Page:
This week we update some news on the National Team Players Association as it continues negotiations with U.S. Soccer for a new Collective Bargaining Agreement, present the U.S. National Team training camp roster ahead of next month's SheBelieve's Cup Tournament in the Northeastern U.S. with England, France and Germany, review the NWSL's new television agreement and last week's Canada-Mexico friendly.
U.S. Women's National Team Players Association Makes Changes in their Lead Negotiators with U.S. Soccer
The U.S. Women's National Team Players Association has elected Megan Klingenberg, Christen Press, and Becky Sauerbrunn as player representatives who will play a lead role in Collective Bargaining Agreement negotiations with U.S. Soccer. The three replace Carli Lloyd—who did not want to continue as a lead—and Hope Solo, who was suspended from national team activity last fall for six months by U.S. Soccer. Sam Mewis, Alex Morgan, Kelley O'Hara, and Megan Rapinoe will also be on the negotiation committee. The moves, along with the change from Players Association chief lawyer Rich Nichols last December, send a more positive, less confrontation message to U.S. Soccer as the two parties proceed to develop a new Collective Bargaining Agreement. The players are operating under the previous agreement and both sides could cancel it with 60 days notice, but the fact that neither has is a another good sign, after some contentious messages last year—particularly from Solo—as well as some threats to strike posited by Nichols.
Megan Klingenberg (Portland Thorns) said in a release last week: “We are more unified and stronger than ever before. This new leadership structure makes the USWNTPA, a best-in class players association, reflecting the mission and goals of the USWNTPA, including empowering and protecting its members while inspiring the next generation of players." Christen Press (Chicago Red Stars) added: “We look forward to our discussions with the federation regarding a new CBA and the future of the women's national team. We believe there is a way for both parties to win, and in doing so, create a sense of new partnership going forward. We are committed to a thoughtful approach and are hopeful that USSF will work with us to create a fair future for the USWNT that emphasizes respect, equitable compensation, and partnership." Becky Sauerbrunn (FC Kansas City) added: “We felt really strongly that we wanted to reset the tone of the negotiations, and so we wanted to expand the leadership of the players association that would reflect what the P.A. wants and what our goals are."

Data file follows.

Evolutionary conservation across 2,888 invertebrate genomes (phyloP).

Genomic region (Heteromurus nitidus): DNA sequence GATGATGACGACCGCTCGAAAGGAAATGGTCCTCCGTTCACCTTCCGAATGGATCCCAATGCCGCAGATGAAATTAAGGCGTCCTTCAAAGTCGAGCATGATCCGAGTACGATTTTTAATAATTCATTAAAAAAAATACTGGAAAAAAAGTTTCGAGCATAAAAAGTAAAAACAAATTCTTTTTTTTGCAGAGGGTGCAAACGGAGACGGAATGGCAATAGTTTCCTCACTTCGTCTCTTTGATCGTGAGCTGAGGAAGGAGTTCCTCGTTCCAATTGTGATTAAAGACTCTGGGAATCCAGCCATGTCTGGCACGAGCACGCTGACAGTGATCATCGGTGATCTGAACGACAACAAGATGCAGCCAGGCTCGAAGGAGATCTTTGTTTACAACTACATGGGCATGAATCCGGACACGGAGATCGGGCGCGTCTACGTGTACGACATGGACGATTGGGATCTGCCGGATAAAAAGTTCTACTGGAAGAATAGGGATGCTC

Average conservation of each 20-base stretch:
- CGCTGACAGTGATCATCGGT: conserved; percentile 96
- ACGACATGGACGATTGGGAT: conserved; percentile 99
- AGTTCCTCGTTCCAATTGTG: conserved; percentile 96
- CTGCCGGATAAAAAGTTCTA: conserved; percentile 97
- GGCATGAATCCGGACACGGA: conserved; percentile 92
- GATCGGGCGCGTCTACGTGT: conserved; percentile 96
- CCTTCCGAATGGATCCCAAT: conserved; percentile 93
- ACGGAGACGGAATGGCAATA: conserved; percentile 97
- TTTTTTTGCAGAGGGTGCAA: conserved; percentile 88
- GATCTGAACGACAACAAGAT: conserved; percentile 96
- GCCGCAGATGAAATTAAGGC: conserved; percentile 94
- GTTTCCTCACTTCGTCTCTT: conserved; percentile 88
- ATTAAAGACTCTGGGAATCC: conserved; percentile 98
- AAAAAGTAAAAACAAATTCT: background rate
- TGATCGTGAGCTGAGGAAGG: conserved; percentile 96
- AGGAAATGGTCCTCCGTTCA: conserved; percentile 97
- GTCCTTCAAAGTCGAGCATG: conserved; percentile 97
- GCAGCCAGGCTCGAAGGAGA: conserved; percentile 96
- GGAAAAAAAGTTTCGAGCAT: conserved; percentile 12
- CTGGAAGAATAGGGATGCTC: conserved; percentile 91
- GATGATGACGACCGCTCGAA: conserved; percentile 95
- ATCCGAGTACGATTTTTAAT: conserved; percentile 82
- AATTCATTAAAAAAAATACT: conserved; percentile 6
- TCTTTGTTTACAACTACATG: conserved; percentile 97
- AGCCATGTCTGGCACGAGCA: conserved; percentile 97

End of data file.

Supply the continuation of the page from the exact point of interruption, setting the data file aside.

U.S. Soccer president Sunil Gulati said that he has noticed that the tone of discussions had changed once Nichols left and he is optimistic that a new agreement with the players will be concluded before NWSL starts in mid-April. One point of contention is that the men's national team players work with a much higher compensation structure while on national team duty and for tournaments, but the national team women's players earn a fixed annual salary—part of which is allocated for NWSL play.
U.S. National Team Camp Roster ahead of the SheBelieves Cup
The U.S. Women's National team has called 25 players into camp—beginning February 20 in Orlando—ahead of next month's SheBelieve's Cup with England, France and Germany again participating in the tournament's second edition. All of the U.S. players are NWSL based except for Crystal Dunn (Chelsea) and Alex Morgan (Olympique Lyon), Mallory Pugh (UCLA) and high schooler Brianna Pinto (16-years-old), who played with the U.S. U-17's in last summer's World Cup in Jordan, in which the U.S. did not advance from its first round group behind finalists Japan and Ghana.